The more calcium, the better your health

Jul 26th, 2021 | By | Category: Food

Calcium is very important for your health. In fact, you have more calcium in your body than any other mineral. It makes up much of your bones and teeth and plays a role in heart health, muscle function and nerve signaling.

Many non-dairy sources are also high in this mineral. These include seafood, leafy greens, legumes, dried fruit, tofu, and various food fortified with calcium:

  • Seeds are tiny nutritional powerhouses. Some are high in calcium, including poppy, sesame, celery, and chia seeds. Seeds also deliver protein and healthy fats. For example, chia seeds and flax seeds are rich in plant-based omega-3 fatty acids. Sesame seeds have 9 percent of the RDI (Reference Daily Intake, used in nutrition labeling on food and dietary supplements) for calcium in 1 tablespoon (9 grams), plus other minerals, including copper, iron, and manganese.
  • Yogurt is one of the best sources of calcium, providing 30 percent of the RDI in one cup (245 grams). It’s also a good source of protein and other nutrients.
  • Sardines and canned salmon are loaded with calcium, thanks to their edible bones. A 3.75-ounce (92-gram) can of sardines packs 35 percent of the RDI, and 3 ounces (85 grams) of canned salmon with bones have 21 percent. These oily fish also provide high-quality protein and omega-3 fatty acids, which are good for your heart, brain, and skin. While seafood can contain mercury, smaller fish such as sardines have low levels. In addition, both sardines and salmon have high levels of selenium, a mineral that can prevent and reverse mercury toxicity.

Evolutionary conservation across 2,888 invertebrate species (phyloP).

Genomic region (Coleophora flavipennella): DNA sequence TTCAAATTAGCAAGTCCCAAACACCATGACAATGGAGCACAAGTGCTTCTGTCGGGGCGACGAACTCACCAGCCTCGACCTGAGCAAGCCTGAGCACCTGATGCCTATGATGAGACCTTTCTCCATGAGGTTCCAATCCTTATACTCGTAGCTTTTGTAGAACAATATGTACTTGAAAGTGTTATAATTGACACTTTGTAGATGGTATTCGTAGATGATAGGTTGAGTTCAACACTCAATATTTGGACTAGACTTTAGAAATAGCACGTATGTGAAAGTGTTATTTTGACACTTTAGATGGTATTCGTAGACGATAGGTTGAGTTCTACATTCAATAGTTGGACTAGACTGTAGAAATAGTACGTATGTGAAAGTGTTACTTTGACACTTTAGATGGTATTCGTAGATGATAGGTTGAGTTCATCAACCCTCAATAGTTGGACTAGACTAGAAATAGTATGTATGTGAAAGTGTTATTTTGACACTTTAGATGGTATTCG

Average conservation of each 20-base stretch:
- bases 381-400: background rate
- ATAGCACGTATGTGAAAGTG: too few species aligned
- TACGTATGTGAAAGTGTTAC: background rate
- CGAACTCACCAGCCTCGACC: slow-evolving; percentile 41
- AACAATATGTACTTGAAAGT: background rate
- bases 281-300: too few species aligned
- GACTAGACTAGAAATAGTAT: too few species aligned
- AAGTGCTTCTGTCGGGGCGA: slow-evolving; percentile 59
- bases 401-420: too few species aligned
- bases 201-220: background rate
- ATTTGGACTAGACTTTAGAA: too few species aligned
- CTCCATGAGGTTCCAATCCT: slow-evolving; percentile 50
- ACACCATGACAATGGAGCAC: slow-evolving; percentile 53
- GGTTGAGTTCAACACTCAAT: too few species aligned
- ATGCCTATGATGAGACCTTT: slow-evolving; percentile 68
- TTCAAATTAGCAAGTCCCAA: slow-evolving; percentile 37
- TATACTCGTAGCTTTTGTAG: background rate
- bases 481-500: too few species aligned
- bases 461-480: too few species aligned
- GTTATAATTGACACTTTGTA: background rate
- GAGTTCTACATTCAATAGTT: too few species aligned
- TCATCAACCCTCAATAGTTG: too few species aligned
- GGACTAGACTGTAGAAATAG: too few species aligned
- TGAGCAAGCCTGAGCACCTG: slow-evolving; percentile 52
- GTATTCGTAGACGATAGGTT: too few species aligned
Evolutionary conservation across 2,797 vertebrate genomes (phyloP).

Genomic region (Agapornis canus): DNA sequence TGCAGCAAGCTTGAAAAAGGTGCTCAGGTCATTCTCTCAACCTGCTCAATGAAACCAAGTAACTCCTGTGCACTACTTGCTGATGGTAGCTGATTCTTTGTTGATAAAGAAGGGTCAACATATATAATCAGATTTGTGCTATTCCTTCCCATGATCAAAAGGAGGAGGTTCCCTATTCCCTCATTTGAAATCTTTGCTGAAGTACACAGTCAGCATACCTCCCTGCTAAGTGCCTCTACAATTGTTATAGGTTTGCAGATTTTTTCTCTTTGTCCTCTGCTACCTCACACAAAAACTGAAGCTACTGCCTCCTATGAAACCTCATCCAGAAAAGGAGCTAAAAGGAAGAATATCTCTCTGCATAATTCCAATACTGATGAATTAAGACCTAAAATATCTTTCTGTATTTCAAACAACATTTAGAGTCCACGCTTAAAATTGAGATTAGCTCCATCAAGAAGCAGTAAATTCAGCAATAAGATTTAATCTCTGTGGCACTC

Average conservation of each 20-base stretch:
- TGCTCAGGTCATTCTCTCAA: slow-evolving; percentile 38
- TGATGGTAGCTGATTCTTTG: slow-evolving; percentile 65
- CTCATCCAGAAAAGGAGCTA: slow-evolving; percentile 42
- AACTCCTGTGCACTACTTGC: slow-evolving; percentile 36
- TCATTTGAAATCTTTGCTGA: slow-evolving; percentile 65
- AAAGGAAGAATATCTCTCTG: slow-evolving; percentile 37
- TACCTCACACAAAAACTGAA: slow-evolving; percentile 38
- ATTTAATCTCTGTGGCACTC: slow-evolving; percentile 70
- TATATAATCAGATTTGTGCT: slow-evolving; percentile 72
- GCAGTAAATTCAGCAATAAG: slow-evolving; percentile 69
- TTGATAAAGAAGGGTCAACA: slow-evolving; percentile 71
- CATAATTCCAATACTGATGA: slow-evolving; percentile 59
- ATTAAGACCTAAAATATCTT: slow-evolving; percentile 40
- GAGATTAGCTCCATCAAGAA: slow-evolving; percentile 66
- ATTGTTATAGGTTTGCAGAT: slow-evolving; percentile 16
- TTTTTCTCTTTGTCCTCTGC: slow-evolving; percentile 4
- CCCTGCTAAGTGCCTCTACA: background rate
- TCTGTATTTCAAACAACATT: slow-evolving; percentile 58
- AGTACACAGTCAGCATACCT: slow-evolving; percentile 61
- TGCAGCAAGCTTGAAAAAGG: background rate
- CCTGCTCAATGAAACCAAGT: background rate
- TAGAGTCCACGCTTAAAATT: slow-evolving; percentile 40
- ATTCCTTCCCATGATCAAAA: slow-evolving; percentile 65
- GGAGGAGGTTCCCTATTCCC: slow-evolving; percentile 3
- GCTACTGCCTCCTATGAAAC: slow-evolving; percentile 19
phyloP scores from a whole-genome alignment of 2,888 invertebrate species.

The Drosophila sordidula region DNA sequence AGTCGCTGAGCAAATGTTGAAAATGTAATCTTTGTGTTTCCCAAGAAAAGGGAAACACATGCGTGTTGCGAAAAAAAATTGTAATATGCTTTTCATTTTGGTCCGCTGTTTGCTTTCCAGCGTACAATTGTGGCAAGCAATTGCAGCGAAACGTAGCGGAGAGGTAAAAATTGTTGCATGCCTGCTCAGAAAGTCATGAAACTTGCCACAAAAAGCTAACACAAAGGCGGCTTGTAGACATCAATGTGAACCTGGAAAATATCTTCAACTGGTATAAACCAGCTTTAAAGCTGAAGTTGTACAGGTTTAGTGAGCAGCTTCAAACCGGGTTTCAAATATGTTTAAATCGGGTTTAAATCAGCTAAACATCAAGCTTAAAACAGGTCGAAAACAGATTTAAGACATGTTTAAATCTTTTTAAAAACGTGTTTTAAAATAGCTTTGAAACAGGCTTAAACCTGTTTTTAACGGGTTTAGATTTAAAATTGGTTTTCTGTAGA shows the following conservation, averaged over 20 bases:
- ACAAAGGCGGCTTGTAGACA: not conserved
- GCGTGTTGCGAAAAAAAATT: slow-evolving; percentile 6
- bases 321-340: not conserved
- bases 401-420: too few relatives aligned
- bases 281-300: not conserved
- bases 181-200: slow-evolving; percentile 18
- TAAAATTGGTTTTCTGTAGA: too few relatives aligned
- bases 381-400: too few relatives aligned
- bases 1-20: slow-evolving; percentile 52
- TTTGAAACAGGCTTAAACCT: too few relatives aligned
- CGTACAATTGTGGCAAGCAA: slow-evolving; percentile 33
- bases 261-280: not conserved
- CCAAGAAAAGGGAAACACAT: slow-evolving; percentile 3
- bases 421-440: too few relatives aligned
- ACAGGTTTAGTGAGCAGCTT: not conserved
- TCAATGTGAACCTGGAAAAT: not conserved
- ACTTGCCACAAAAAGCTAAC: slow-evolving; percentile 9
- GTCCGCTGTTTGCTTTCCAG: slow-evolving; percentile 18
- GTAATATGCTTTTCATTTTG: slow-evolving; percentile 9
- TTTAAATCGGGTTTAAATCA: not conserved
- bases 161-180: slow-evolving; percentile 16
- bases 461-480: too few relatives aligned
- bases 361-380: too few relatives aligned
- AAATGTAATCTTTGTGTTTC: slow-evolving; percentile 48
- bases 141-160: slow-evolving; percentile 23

• Of all nuts, almonds are among the highest in calcium — one ounce of almonds, or about 22 nuts, delivers 8 percent of the RDI. Almonds also provide 3 grams of fiber per ounce (28 grams), as well as healthy fats and protein. In addition, they’re an excellent source of magnesium, manganese and vitamin E. Eating nuts may help lower blood pressure, body fat, and other risk factors for metabolic disease.


Dr. Loretta T. Friedman, who wrote this article, is a clinical nutritionist

Smelly and oily? Yes. But sardines are also a source of calcium, plus high-quality protein.

and an expert in women’s health.